Dog Prozac: What to Know
If your dog is misbehaving out of character, acting “unusual” or “oddly,” and absolutely nothing you need to do seems to remedy it. There may be something more severe going on. Often, underlying issues go overlooked or get related to animal instinct, or even breed.
But as sentient beings, dogs have mental distress too, and often all of your love and caring, sadly, isn't enough; they need some extra help.
Obsessive behaviors because of separation anxiety, sensitivity to loud noises, astraphobia (heavy anxiety about thunder and lightning), and the like, with time, will begin to wear on your dog's all around health and can ruin home life balance. Some experts believe the solution lies with monitored doses of the antidepressant Prozac (Fluoxetine).
Yes, Prozac can treat behavioral issues inside your dog possibly based on abuse, neglect, or having experienced harsher times prior to the sanctuary of you came into their life. It is the same drug provided to humans. Only in smaller doses, along with other psychotropic meds such as Zoloft or Lexapro that, through the years, has successfully treated several anxiety disorders in dogs.
The FDA has approved a type of Fluoxetine for dogs called Reconcile, marketed like a stress and anxiety treatment that comes inside a tasty chewable tab!
It can also be worth noting that Fluoxetine isn't a cure-all quick fix, nor does it work overnight, or fix everything your pet does that may annoy you (jumping up on things, grabbing stuff off tables and counters, etc.).
There are benefits and drawbacks to this drug, possible negative effects, and it is essential to understand what the medication is and treats. Thus, it is essential to understand what you're engaging in, as well as to (correctly) diagnose before the one you love four-legged pal starts a regimen.
What is Fluoxetine, and just how Does it Work?
Fluoxetine belongs to an organization or type of meds referred to as selective serotonin reuptake inhibitors (SSRIs). Over the last many years, the drug has shown promise for dogs with psychiatric or neurological disorders.
By altering how your dog's brain reacts to particular stimuli by blocking the body's reuptake of serotonin in what is called a monoamine neurotransmitter, it helps ease your dog's anxiety and lower the likelihood of related destructive behaviors. The monoaminergic systems are part of regulating emotions, arousal, and kinds of memories (PTSD); moreover, drugs like Fluoxetine can decrease or increase the effects of these neurotransmitters and assistance to balance mood with psychiatric and neurological disorders, severe anxiety, depression, etc.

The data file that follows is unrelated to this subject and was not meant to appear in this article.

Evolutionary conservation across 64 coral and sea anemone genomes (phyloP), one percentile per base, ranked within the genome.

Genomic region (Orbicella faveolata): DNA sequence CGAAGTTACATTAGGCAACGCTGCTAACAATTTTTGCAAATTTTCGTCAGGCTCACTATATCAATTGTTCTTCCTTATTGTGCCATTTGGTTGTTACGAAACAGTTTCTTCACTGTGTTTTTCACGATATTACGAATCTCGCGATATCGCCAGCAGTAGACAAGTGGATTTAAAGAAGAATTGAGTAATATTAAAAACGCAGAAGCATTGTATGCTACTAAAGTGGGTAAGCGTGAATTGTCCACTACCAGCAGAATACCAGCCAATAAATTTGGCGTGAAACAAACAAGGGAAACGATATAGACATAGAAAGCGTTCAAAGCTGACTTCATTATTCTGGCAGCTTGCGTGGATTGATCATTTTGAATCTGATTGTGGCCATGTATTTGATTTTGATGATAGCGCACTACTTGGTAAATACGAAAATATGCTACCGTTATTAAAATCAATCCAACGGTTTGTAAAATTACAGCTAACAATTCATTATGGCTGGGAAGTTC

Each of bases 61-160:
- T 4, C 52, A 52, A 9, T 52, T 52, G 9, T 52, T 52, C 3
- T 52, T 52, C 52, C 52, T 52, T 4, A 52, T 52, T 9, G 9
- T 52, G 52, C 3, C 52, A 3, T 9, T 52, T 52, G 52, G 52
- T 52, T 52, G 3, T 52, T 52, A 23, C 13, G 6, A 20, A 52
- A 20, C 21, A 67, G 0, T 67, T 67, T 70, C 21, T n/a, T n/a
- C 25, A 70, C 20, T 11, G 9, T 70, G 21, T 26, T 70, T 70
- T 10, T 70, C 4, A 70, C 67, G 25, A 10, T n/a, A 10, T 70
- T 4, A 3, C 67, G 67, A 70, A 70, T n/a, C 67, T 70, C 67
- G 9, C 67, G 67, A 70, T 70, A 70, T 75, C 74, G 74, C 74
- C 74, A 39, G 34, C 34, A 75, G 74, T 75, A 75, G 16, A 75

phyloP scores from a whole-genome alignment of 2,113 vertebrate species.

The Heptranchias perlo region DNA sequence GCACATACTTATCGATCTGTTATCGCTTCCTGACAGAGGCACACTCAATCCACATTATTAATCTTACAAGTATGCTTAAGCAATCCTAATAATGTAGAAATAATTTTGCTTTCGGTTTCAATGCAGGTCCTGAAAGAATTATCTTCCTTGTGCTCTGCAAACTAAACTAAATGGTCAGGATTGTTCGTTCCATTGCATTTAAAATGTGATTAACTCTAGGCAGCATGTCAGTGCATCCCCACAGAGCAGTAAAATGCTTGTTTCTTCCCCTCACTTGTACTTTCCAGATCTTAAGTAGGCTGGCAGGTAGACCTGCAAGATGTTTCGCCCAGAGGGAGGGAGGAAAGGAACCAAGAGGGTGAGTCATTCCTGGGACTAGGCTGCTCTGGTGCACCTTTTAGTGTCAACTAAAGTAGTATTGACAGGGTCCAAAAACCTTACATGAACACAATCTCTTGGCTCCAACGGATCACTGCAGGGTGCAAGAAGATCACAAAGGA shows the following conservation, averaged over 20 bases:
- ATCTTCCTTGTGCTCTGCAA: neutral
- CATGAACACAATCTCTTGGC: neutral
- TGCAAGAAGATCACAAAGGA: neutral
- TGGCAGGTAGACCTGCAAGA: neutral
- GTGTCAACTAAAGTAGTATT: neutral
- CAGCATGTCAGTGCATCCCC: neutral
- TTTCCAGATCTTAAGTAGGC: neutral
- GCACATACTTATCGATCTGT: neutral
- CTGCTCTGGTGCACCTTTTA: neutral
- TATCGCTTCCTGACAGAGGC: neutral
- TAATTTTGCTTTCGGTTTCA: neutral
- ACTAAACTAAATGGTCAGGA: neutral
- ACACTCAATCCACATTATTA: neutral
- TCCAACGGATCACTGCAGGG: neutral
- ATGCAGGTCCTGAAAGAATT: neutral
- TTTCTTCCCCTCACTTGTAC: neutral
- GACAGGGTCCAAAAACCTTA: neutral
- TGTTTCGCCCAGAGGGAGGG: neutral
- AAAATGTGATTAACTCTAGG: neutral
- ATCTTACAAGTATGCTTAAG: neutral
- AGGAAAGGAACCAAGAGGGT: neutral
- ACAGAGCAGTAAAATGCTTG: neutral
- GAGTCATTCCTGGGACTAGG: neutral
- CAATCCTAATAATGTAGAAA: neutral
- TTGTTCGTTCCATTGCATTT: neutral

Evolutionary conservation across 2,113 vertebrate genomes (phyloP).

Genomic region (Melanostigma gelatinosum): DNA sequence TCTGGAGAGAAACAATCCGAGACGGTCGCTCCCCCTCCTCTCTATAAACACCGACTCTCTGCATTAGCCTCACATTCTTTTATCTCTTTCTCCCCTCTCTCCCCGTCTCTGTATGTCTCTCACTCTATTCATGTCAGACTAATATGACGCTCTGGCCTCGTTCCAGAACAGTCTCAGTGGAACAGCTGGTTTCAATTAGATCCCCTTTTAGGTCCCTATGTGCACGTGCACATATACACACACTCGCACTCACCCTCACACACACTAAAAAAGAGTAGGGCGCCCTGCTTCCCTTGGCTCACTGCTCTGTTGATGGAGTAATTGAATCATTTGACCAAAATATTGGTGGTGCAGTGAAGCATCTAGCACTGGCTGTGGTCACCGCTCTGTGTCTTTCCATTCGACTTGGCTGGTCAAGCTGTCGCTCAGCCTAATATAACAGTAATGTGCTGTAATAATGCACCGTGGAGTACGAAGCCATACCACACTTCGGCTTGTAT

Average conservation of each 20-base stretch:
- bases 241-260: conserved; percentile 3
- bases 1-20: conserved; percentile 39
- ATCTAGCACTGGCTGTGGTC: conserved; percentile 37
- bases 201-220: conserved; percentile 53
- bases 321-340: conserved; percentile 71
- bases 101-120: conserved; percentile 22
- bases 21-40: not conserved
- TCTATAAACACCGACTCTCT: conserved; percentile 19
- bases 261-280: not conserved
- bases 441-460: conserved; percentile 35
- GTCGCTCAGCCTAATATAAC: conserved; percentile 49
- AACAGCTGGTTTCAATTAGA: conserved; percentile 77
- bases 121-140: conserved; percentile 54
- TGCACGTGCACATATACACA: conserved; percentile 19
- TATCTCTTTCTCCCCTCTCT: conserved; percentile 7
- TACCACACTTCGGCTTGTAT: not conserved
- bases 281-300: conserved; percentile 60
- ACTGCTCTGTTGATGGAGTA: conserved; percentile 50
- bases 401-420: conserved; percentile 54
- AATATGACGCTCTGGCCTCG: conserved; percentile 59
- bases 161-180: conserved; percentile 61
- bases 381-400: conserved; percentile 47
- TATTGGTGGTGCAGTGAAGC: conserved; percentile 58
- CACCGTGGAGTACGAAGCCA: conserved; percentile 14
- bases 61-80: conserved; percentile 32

In controlling serotonin levels connected to mood stabilization and feelings of overall nirvana, it can help combat depression and anxiety, allowing your dog to go back to just as being a dog and doing dog things sans oppressive anxiety.
Why is Fluoxetine Prescribed?
It is comparatively cheap around $4 – $18 for a 30-day supply. A vet often prescribes it for severe separation anxiety, destructive behavior your little buddy expresses when you are away.
While separation anxiety is truly the root cause of symptoms like constant urine marking or compulsive disorders, the drug also may treat:
- Fear of strangers
- General anxiety
- Astraphobia (anxiety about thunderstorms)
- Obsessive-compulsive behaviors
How is Fluoxetine Administered?
Fluoxetine is taken orally and comes as a capsule, tablet, or liquid. You are able to feed your dog before or after the medication; however, in case your dog gets sick because of a clear tummy, give further doses at mealtime or with a treat.
During treatment, eating Tyramine-rich foods for example aged cheeses (this especially), chicken liver, meat extract, avocados, beef, milk, or bananas is ill-advised as they possibly can result in a dangerous and sudden rise in blood pressure level when mixed with Fluoxetine.
- It is important to measure liquid medicine carefully
- Flea and tick collar use may interact negatively with this particular drug